Milk producers hit by £200m time lag for rising prices

The NFU called on milk buyers to pay British farmers 'fair, sustainable' prices for milk. Picture: John Devlin

The NFU called on milk buyers to pay British farmers 'fair, sustainable' prices for milk. Picture: John Devlin

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The time lag between the rapidly rising world milk price and that being paid to the primary producers has short changed dairy farmers to the tune of £200 million, according to the English NFU, which has called for buyers to recognise the strength of current markets.

After two years of turmoil in the dairy sector, during which time milk prices for many farmers have been – and continue to be – below the cost of production, commodity markets have now quickly turned.

Until milk buyers start backing British dairy farmers, volumes will not recover

Michael Oakes, NFU

According to the union, market signals are pointing “skywards” with spot prices for milk now approaching 40p per litre (ppl) and quotes for next month hitting 50ppl.

READ MORE: Milk co-op announces 2p rise for dairy producers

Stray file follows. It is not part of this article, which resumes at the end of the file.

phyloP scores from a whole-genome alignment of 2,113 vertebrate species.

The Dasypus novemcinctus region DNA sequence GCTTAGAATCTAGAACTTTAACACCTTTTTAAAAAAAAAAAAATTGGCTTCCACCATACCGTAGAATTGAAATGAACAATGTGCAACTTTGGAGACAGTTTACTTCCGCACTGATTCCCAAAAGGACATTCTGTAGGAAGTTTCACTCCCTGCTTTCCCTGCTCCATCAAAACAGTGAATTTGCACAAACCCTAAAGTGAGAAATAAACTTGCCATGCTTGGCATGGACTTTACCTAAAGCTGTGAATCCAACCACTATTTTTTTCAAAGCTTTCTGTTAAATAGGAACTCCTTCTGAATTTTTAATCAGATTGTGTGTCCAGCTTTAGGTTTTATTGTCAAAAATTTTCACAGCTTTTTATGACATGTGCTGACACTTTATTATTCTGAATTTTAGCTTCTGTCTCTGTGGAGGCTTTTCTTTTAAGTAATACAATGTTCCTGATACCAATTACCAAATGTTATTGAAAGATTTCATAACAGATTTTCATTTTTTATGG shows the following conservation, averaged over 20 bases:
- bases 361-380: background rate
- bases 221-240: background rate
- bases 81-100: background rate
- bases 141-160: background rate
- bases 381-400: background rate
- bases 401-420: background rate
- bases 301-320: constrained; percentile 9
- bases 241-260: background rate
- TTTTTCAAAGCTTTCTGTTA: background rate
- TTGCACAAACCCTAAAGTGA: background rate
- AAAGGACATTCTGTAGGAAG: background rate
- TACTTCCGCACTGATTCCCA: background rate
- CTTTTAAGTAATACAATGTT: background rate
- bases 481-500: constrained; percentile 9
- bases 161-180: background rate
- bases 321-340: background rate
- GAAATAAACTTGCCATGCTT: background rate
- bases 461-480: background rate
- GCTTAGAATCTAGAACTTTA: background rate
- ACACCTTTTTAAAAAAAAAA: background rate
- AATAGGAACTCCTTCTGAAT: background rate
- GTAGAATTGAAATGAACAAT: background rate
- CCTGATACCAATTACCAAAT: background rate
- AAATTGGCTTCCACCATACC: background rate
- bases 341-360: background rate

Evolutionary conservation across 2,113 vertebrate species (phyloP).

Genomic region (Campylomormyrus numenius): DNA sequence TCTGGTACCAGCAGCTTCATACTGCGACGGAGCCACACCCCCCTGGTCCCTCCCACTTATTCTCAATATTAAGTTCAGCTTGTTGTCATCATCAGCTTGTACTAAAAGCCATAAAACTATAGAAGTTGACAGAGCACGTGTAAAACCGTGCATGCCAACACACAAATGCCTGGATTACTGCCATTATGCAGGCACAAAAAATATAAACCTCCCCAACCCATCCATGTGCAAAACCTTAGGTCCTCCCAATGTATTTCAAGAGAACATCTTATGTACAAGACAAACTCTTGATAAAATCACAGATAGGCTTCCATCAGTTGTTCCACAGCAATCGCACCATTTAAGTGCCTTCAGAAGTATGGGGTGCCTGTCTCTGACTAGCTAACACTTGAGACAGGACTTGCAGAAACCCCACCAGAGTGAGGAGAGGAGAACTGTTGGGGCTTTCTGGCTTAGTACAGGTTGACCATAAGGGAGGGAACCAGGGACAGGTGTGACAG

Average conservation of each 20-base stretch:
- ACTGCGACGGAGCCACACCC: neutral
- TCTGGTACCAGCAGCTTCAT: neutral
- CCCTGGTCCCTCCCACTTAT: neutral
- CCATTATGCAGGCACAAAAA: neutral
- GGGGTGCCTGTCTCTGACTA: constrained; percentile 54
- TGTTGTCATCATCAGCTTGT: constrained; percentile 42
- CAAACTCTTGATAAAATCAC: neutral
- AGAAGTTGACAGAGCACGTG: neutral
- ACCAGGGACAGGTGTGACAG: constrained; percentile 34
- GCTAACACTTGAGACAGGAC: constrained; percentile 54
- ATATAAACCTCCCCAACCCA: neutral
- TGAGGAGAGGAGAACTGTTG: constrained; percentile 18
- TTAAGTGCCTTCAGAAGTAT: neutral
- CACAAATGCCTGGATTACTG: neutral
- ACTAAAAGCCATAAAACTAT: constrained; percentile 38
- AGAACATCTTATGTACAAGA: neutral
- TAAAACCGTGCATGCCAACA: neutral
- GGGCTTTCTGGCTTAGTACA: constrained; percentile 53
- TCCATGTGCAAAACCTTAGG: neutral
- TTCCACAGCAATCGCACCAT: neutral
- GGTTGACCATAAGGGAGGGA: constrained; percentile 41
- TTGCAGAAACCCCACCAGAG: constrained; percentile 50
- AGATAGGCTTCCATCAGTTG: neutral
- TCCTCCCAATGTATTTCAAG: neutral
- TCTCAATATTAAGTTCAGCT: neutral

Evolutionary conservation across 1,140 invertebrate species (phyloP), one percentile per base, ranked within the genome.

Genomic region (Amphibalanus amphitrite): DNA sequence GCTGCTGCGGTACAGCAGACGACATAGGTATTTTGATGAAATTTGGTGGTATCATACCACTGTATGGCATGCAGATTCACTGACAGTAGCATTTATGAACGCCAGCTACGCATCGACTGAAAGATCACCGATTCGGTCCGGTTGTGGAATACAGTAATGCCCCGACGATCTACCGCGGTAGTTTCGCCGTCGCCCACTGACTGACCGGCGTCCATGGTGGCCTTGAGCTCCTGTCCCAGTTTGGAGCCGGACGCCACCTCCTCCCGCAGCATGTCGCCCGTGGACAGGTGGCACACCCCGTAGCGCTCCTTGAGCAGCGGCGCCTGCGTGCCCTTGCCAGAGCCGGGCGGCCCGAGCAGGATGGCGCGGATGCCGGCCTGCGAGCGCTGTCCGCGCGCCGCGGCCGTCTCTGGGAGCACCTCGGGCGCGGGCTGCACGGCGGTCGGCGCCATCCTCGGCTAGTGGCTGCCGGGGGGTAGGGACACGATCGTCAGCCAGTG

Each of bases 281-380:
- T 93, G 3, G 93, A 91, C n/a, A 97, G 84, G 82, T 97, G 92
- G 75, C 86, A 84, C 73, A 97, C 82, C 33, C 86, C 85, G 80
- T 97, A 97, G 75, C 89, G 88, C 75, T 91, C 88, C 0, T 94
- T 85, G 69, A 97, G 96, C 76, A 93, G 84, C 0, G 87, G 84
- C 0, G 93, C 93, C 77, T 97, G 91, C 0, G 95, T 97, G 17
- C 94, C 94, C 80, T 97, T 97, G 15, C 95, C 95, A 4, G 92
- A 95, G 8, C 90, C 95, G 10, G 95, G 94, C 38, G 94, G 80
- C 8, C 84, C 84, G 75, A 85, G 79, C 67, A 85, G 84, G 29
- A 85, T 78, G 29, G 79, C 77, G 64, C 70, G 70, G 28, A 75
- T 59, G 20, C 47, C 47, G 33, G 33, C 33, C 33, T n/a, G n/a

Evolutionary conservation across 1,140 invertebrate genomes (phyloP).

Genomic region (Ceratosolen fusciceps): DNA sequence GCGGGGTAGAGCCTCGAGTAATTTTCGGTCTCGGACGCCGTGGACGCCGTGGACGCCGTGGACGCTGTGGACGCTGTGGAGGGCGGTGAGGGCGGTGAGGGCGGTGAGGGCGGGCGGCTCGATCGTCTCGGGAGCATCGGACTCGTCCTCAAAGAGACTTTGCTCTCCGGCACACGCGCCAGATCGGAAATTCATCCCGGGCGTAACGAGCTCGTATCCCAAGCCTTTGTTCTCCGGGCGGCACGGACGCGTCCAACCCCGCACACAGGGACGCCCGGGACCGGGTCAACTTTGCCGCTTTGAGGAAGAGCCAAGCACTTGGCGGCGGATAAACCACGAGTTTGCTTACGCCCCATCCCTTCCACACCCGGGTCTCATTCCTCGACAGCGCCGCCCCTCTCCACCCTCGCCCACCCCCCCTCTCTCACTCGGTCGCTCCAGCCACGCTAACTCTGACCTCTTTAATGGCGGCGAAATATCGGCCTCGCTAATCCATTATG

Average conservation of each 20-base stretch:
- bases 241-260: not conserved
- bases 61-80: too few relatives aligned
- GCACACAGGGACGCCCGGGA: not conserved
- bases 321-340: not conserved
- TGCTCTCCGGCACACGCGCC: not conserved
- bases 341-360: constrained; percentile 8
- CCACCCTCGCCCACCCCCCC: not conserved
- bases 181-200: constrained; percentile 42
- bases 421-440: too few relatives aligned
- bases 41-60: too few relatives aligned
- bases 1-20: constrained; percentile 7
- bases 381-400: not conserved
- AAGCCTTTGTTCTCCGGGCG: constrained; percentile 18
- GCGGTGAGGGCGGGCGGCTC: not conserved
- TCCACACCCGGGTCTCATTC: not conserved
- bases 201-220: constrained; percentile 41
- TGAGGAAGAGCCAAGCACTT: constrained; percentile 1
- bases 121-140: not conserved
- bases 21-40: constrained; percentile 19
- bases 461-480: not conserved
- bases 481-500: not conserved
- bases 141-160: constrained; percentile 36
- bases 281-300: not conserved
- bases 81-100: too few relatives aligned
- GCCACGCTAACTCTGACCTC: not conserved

Speaking on the eve of the Dairy Show, which opens today, NFU dairy board chairman Michael Oakes claimed milk buyers were lagging behind in passing on the huge lifts in market prices to their suppliers.

“Since May this year market indicators have started to show a massive differential between what prices dairy farmers should have got compared to what they actually did get,” he said. “Between June and September this adds up to around £200m.”

Currently most non-aligned or non-contracted prices are still at or below 20ppl, with the UK’s Department for Environment, Food & Rural Affairs average milk price for August, which included aligned prices, only reaching 21.34ppl.

“Clearly milk buyers should be concerned as to where their future milk supply will come from,” said Oakes, pointing to a Northern Irish milk buyer who has offered producers an extra 4ppl on top of the 2ppl winter premium.

“Farmers have been patient, understanding the time lag that is part of dairy trade. But that reason is starting to wear thin, as we need to start considering increased costs of winter housing and feeding.

“Our message is clear – until milk buyers start backing British dairy farmers and start paying fair, sustainable milk prices, volumes will not recover.

“Dairy farmers want to produce milk and the only way milk buyers can pull the dairy sector out of this nose dive is to quickly pay them a profitable price for their milk.”

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